For the majority of the time you’re at work, let’s say 75% (we all have off days), what’s your attitude? Gung-ho get-it-done? Excitement? Just happy to have a job? Get through the day so you can go home?

I started thinking about this after reading Alexander Kjuerulf’s (The Chief Happiness Officer) examination of “What the heck is work anyway?” (quoting)

• If work is simply that you do because you have to, then happiness at work is almost impossible by definition.
• If work is only what you do for money, it eliminates all volunteer work.
• If work is only what you do for a purpose, then all aspects of your job that are not productive are no longer work.

I’m not claiming to have the answer yet, but as I see it here are some elements of a definition if work that is conducive to happiness:

• Work is something you choose to do. You may not have a choice of whether or not to work but you have choice in what work you do.
• Work is something you’re valued for. Either someone pays you for your work or someone takes the time and resources to organize your work.
• Work is an activity where you make a positive difference for someone else.

Whether or not you agree with where Alexander is going with this, he is absolutely correct that work is a choice. You can choose not to work (and face the consequences on your lifestyle), you can choose the work you do.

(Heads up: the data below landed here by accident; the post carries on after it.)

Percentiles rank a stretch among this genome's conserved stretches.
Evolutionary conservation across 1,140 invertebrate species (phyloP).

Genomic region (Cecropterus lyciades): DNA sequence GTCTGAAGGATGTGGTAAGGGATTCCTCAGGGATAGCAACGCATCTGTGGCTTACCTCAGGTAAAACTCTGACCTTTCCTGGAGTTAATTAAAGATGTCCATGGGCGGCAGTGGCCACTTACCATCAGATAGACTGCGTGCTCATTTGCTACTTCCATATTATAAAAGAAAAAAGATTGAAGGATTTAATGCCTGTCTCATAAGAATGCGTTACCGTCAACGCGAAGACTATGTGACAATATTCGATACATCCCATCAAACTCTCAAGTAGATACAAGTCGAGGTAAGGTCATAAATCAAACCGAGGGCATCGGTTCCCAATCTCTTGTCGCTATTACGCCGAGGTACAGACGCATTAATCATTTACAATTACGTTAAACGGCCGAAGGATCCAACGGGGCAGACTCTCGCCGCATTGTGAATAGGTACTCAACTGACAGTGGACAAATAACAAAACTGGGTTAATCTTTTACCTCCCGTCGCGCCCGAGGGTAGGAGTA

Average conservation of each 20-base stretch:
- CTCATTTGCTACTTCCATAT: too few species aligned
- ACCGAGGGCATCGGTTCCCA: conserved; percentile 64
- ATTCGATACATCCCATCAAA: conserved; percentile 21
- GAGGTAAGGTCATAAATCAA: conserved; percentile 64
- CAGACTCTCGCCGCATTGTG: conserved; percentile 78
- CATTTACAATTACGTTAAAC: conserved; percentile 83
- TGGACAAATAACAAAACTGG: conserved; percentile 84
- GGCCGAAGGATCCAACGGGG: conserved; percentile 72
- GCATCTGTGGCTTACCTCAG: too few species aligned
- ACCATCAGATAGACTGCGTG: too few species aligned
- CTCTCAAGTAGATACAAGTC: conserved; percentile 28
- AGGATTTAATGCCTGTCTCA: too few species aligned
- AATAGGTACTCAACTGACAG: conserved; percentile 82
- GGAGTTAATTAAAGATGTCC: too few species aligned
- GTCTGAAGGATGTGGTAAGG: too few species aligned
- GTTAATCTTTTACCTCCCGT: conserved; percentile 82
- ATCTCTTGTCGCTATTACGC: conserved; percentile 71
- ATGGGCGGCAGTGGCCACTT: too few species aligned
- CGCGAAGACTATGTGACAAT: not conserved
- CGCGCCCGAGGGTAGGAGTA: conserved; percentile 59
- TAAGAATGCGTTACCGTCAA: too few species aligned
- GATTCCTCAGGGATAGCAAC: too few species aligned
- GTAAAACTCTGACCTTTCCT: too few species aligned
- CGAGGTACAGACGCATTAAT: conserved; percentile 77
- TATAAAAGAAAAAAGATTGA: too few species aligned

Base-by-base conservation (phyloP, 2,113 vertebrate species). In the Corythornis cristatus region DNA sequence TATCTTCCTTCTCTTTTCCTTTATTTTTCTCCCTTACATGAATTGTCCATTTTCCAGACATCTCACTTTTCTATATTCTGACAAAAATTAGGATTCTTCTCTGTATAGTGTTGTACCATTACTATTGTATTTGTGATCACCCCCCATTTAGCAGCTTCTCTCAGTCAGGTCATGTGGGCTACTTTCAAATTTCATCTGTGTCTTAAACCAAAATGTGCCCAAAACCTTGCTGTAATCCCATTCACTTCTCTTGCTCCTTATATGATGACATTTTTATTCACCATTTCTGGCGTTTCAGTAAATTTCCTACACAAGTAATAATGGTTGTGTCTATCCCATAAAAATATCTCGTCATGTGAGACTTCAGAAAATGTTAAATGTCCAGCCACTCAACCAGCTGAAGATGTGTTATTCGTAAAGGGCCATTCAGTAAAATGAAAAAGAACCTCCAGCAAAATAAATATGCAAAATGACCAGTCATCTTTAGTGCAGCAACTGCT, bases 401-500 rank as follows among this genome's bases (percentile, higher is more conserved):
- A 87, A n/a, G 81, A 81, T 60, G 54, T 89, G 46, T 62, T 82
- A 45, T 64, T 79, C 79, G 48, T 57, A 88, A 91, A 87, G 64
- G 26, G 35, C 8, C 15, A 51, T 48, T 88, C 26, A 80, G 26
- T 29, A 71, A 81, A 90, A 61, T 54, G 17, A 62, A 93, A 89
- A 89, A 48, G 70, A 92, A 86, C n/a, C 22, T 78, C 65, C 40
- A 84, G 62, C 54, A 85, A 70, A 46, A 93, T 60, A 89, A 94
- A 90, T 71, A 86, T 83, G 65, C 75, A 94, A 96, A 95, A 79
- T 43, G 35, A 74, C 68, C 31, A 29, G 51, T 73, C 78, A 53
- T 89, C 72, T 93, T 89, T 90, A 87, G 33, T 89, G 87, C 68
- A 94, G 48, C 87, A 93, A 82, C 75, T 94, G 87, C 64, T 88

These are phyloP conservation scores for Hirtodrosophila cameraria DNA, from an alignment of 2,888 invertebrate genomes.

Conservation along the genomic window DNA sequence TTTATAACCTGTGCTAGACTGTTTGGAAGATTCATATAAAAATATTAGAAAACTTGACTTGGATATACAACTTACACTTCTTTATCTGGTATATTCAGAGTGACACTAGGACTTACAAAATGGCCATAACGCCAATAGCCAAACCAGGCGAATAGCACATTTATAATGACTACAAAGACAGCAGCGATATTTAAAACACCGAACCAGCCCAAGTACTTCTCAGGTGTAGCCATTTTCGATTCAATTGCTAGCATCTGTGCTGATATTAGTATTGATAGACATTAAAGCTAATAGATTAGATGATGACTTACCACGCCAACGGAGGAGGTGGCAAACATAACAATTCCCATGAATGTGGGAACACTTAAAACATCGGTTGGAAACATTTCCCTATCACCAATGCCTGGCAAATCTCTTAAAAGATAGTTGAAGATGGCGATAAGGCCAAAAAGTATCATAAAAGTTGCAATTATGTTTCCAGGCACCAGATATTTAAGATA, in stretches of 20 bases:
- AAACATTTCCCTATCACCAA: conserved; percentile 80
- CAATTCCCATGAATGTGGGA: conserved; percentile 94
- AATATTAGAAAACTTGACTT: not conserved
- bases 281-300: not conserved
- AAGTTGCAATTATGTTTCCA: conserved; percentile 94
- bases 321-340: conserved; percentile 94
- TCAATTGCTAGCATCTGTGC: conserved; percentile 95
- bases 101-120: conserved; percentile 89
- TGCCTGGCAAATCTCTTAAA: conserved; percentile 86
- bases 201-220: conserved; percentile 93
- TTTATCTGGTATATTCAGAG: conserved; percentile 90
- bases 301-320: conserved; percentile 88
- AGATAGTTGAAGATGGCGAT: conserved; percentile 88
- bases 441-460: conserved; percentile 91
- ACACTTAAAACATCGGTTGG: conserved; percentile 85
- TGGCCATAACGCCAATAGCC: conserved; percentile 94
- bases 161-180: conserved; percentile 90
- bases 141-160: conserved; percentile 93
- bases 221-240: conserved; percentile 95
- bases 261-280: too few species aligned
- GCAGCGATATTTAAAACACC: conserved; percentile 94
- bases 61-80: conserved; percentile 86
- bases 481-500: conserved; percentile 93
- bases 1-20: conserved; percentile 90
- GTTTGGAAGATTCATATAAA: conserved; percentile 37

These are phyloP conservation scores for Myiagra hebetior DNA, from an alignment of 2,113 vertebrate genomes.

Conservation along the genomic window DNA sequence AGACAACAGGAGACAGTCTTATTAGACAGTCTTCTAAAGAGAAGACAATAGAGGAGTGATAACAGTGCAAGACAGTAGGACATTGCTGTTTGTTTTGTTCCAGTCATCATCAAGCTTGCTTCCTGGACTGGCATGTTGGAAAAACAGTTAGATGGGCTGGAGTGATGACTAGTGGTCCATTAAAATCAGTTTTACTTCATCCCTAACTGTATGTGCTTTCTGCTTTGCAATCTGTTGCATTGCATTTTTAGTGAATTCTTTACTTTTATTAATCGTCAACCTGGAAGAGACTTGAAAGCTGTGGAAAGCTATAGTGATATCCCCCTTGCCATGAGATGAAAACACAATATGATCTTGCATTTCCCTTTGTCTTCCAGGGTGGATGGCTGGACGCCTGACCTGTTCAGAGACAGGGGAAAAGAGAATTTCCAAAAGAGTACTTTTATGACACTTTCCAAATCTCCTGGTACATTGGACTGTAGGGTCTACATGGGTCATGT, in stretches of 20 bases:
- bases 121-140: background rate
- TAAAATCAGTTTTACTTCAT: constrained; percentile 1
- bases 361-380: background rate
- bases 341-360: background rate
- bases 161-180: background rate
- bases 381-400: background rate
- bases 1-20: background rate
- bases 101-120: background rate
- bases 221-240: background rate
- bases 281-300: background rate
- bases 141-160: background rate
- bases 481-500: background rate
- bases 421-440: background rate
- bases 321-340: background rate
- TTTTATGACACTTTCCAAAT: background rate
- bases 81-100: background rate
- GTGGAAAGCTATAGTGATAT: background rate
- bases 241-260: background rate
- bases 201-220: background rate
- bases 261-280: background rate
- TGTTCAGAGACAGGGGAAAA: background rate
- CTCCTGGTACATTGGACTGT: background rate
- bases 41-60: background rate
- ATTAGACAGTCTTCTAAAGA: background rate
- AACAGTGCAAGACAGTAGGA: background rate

But a critical element that Alexander leaves out – you can also choose your attitude. If the work you do every day is not something you “love,” you can choose to do it with an attitude that expresses your desire to do a good job, deliver an excellent end product, and respect those around you.

Even if you tend to love the work you do, but occasionally get an assignment you don’t enjoy or teammates who rub you the wrong way, you can still choose your attitude.

To Alexander’s credit, a

more recent post

on his blog included this excellent example of choosing your attitude at work with this restroom attendant:

(Click to view video)

It’s that ability to choose that sets us apart. Those around us (bosses and colleagues alike) make it easier to choose a positive attitude by appreciating our efforts and the attitude we demonstrate in accomplishing our goals. Encouraging and reinforcing the right attitude as well as the right results is a large part of the discussion in our new book,

Winning with a Culture of Recognition

, as well.

What attitude will you choose today?